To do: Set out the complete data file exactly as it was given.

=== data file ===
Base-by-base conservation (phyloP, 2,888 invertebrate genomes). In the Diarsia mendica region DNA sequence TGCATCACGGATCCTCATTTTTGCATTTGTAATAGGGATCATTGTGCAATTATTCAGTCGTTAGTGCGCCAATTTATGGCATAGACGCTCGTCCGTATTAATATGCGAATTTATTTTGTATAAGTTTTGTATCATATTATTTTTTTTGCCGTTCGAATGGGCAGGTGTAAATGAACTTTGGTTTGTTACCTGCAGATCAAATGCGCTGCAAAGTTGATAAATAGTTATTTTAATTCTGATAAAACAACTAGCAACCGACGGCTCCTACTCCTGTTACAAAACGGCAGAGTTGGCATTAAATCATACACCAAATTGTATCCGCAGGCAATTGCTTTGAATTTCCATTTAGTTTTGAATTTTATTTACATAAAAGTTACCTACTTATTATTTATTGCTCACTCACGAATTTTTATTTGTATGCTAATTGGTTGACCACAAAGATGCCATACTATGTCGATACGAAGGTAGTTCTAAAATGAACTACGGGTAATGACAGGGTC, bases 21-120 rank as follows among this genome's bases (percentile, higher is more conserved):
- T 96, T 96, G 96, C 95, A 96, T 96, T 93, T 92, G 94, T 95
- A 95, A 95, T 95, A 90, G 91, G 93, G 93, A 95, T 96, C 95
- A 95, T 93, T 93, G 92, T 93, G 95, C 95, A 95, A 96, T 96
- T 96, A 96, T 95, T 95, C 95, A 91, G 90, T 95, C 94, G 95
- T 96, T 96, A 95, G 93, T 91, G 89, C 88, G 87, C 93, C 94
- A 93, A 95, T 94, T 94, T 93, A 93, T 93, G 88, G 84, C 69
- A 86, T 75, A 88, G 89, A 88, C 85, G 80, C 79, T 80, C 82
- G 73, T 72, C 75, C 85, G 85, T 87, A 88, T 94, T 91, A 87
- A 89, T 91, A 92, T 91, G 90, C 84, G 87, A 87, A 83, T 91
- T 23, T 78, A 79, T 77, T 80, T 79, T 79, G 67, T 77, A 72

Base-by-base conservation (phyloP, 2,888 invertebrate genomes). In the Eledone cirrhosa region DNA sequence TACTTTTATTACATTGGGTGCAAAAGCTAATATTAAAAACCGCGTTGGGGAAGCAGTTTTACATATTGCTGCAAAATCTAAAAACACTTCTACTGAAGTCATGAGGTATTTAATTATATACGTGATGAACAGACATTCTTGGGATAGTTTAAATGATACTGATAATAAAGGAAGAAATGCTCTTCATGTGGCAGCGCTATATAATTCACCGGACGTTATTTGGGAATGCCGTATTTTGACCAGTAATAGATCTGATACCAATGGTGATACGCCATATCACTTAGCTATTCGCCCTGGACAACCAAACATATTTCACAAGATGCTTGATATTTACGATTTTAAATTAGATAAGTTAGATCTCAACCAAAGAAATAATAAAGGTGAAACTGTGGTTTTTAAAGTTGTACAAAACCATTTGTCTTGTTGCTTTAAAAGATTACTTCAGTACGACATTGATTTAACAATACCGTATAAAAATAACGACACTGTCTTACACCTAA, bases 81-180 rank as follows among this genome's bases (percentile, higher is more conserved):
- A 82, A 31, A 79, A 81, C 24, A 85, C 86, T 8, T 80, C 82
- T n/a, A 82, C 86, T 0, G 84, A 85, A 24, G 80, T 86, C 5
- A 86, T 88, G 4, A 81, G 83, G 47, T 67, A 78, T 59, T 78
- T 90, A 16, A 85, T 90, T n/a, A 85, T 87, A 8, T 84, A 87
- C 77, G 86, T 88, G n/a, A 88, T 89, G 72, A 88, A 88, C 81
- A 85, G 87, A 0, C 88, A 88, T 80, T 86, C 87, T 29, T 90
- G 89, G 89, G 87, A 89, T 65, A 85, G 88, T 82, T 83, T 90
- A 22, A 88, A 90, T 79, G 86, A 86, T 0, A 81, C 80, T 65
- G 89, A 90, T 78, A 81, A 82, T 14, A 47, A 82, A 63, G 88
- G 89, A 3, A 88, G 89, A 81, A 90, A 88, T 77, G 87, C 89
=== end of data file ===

Base-by-base conservation (phyloP, 2,888 invertebrate genomes). In the Diarsia mendica region DNA sequence TGCATCACGGATCCTCATTTTTGCATTTGTAATAGGGATCATTGTGCAATTATTCAGTCGTTAGTGCGCCAATTTATGGCATAGACGCTCGTCCGTATTAATATGCGAATTTATTTTGTATAAGTTTTGTATCATATTATTTTTTTTGCCGTTCGAATGGGCAGGTGTAAATGAACTTTGGTTTGTTACCTGCAGATCAAATGCGCTGCAAAGTTGATAAATAGTTATTTTAATTCTGATAAAACAACTAGCAACCGACGGCTCCTACTCCTGTTACAAAACGGCAGAGTTGGCATTAAATCATACACCAAATTGTATCCGCAGGCAATTGCTTTGAATTTCCATTTAGTTTTGAATTTTATTTACATAAAAGTTACCTACTTATTATTTATTGCTCACTCACGAATTTTTATTTGTATGCTAATTGGTTGACCACAAAGATGCCATACTATGTCGATACGAAGGTAGTTCTAAAATGAACTACGGGTAATGACAGGGTC, bases 21-120 rank as follows among this genome's bases (percentile, higher is more conserved):
- T 96, T 96, G 96, C 95, A 96, T 96, T 93, T 92, G 94, T 95
- A 95, A 95, T 95, A 90, G 91, G 93, G 93, A 95, T 96, C 95
- A 95, T 93, T 93, G 92, T 93, G 95, C 95, A 95, A 96, T 96
- T 96, A 96, T 95, T 95, C 95, A 91, G 90, T 95, C 94, G 95
- T 96, T 96, A 95, G 93, T 91, G 89, C 88, G 87, C 93, C 94
- A 93, A 95, T 94, T 94, T 93, A 93, T 93, G 88, G 84, C 69
- A 86, T 75, A 88, G 89, A 88, C 85, G 80, C 79, T 80, C 82
- G 73, T 72, C 75, C 85, G 85, T 87, A 88, T 94, T 91, A 87
- A 89, T 91, A 92, T 91, G 90, C 84, G 87, A 87, A 83, T 91
- T 23, T 78, A 79, T 77, T 80, T 79, T 79, G 67, T 77, A 72

Base-by-base conservation (phyloP, 2,888 invertebrate genomes). In the Eledone cirrhosa region DNA sequence TACTTTTATTACATTGGGTGCAAAAGCTAATATTAAAAACCGCGTTGGGGAAGCAGTTTTACATATTGCTGCAAAATCTAAAAACACTTCTACTGAAGTCATGAGGTATTTAATTATATACGTGATGAACAGACATTCTTGGGATAGTTTAAATGATACTGATAATAAAGGAAGAAATGCTCTTCATGTGGCAGCGCTATATAATTCACCGGACGTTATTTGGGAATGCCGTATTTTGACCAGTAATAGATCTGATACCAATGGTGATACGCCATATCACTTAGCTATTCGCCCTGGACAACCAAACATATTTCACAAGATGCTTGATATTTACGATTTTAAATTAGATAAGTTAGATCTCAACCAAAGAAATAATAAAGGTGAAACTGTGGTTTTTAAAGTTGTACAAAACCATTTGTCTTGTTGCTTTAAAAGATTACTTCAGTACGACATTGATTTAACAATACCGTATAAAAATAACGACACTGTCTTACACCTAA, bases 81-180 rank as follows among this genome's bases (percentile, higher is more conserved):
- A 82, A 31, A 79, A 81, C 24, A 85, C 86, T 8, T 80, C 82
- T n/a, A 82, C 86, T 0, G 84, A 85, A 24, G 80, T 86, C 5
- A 86, T 88, G 4, A 81, G 83, G 47, T 67, A 78, T 59, T 78
- T 90, A 16, A 85, T 90, T n/a, A 85, T 87, A 8, T 84, A 87
- C 77, G 86, T 88, G n/a, A 88, T 89, G 72, A 88, A 88, C 81
- A 85, G 87, A 0, C 88, A 88, T 80, T 86, C 87, T 29, T 90
- G 89, G 89, G 87, A 89, T 65, A 85, G 88, T 82, T 83, T 90
- A 22, A 88, A 90, T 79, G 86, A 86, T 0, A 81, C 80, T 65
- G 89, A 90, T 78, A 81, A 82, T 14, A 47, A 82, A 63, G 88
- G 89, A 3, A 88, G 89, A 81, A 90, A 88, T 77, G 87, C 89